As the new on-campus panel discussion series began this week, I have been reminded of how important it is that we, as students, have the ability to express our thoughts in a long-form, professional manner. It is great that professors with opinions that conflict with PC’s norms have been given a platform to speak on these issues and debate with the opposing side, but it is equally imperative that students have the opportunity to speak on issues that affect them.
Do not get me wrong—many opportunities do already present themselves on a daily basis. Small-group, seminar-style classes have been immensely beneficial to my education at PC because of the space they provide for intense discussion and debate amongst peers. We also are more privileged than ever with the ability to express ourselves via social media. However, I don’t think these mediums lend themselves to nuanced ideas as much as writing does (writing beyond the length of a Tweet, that is). Debating in class and posting on social media can often feel like speaking into the void. After everyone packs their bags at the end of the seminar, we tend to move on with our day, move on to work or studying or the next class, and much of the conversation is forgotten. Maybe you will recall the girl who sits across from you as the one who was really passionate about a particular issue, but the details and nuances of the argument are often lost. The effect of social media is even worse. Not only has it been shortening our attention spans drastically—maybe that’s why we can’t sit still in seminars—but it also promotes the most extreme, outlandish, and hateful views for purposes of grabbing your attention. Anger is entertaining. Social media is entertainment, not a polis.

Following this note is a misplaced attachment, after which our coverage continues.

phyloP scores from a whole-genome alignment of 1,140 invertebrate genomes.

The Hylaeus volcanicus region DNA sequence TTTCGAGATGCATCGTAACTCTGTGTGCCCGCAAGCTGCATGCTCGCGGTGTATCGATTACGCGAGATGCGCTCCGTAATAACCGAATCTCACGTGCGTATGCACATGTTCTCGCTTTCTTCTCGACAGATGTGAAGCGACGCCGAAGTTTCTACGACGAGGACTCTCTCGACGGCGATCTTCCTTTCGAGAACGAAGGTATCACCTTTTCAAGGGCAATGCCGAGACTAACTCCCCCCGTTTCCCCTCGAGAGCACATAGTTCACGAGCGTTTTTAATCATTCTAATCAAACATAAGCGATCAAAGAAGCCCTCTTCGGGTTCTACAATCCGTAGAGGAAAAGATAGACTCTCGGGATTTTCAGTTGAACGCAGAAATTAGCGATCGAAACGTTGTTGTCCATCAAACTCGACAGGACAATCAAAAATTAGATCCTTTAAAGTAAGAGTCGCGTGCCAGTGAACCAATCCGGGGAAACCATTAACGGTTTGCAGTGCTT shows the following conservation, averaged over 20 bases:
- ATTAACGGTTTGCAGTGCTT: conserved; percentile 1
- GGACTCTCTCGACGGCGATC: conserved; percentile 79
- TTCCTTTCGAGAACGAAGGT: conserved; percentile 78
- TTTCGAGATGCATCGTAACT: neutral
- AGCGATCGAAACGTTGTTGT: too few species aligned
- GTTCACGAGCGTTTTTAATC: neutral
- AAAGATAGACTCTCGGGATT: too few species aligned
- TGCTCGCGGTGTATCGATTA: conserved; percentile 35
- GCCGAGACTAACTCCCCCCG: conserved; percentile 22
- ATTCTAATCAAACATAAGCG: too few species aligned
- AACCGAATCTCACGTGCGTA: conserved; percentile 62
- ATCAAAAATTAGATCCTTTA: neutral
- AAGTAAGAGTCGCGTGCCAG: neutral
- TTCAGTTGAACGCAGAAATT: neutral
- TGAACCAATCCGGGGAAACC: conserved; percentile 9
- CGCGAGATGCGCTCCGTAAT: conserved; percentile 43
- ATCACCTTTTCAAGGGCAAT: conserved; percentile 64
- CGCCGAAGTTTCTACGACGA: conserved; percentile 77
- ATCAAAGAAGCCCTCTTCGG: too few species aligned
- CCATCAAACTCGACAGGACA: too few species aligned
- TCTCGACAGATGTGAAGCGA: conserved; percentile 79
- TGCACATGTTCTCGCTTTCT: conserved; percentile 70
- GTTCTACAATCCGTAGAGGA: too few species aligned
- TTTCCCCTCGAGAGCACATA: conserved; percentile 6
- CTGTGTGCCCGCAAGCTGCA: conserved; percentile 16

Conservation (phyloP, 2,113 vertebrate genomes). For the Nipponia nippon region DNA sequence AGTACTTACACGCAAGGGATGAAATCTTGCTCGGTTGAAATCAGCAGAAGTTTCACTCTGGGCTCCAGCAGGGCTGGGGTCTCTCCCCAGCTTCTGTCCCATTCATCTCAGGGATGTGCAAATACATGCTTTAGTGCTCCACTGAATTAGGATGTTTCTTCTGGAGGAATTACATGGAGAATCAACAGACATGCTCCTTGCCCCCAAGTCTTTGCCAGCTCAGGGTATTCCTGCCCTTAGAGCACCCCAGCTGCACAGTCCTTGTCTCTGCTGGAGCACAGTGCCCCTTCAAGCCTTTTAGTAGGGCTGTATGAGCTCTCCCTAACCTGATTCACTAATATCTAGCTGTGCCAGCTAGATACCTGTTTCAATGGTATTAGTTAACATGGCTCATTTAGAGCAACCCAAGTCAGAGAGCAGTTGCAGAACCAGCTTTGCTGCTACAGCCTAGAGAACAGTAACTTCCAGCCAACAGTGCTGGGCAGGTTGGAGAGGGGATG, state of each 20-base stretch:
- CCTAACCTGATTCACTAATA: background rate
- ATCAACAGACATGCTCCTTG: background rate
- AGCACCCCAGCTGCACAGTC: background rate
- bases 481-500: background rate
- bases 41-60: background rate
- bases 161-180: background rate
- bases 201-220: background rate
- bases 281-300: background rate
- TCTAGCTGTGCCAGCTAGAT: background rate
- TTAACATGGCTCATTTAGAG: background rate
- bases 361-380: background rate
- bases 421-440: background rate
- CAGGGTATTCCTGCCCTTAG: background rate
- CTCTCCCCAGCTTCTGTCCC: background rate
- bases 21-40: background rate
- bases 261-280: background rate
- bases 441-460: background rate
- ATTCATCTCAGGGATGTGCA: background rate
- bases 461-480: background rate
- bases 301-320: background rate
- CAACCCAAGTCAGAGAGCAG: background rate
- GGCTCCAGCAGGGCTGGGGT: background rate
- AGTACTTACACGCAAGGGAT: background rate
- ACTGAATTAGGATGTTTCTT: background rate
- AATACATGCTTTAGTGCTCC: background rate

This is why I emphasize the importance of student journalism. The act of writing compels us to sit down, let our thoughts ruminate, and choose the optimal language with which to express them. The time it takes forces us to consider the ways in which it might be perceived, the potential reactions of others, and how to correct any misunderstanding before it arises. It encourages us to build a logical structure and provide concrete evidence for our abstract ideas.
By writing, we engage in a tradition that marked one of the largest developments in human technology over five thousand years ago. As long as it has existed, writing has been a means of conveying information in a more permanent way than spoken word. We’ve moved past clay tablets and now print 1500 copies of a 20-page paper to distribute across campus. Isn’t that awesome?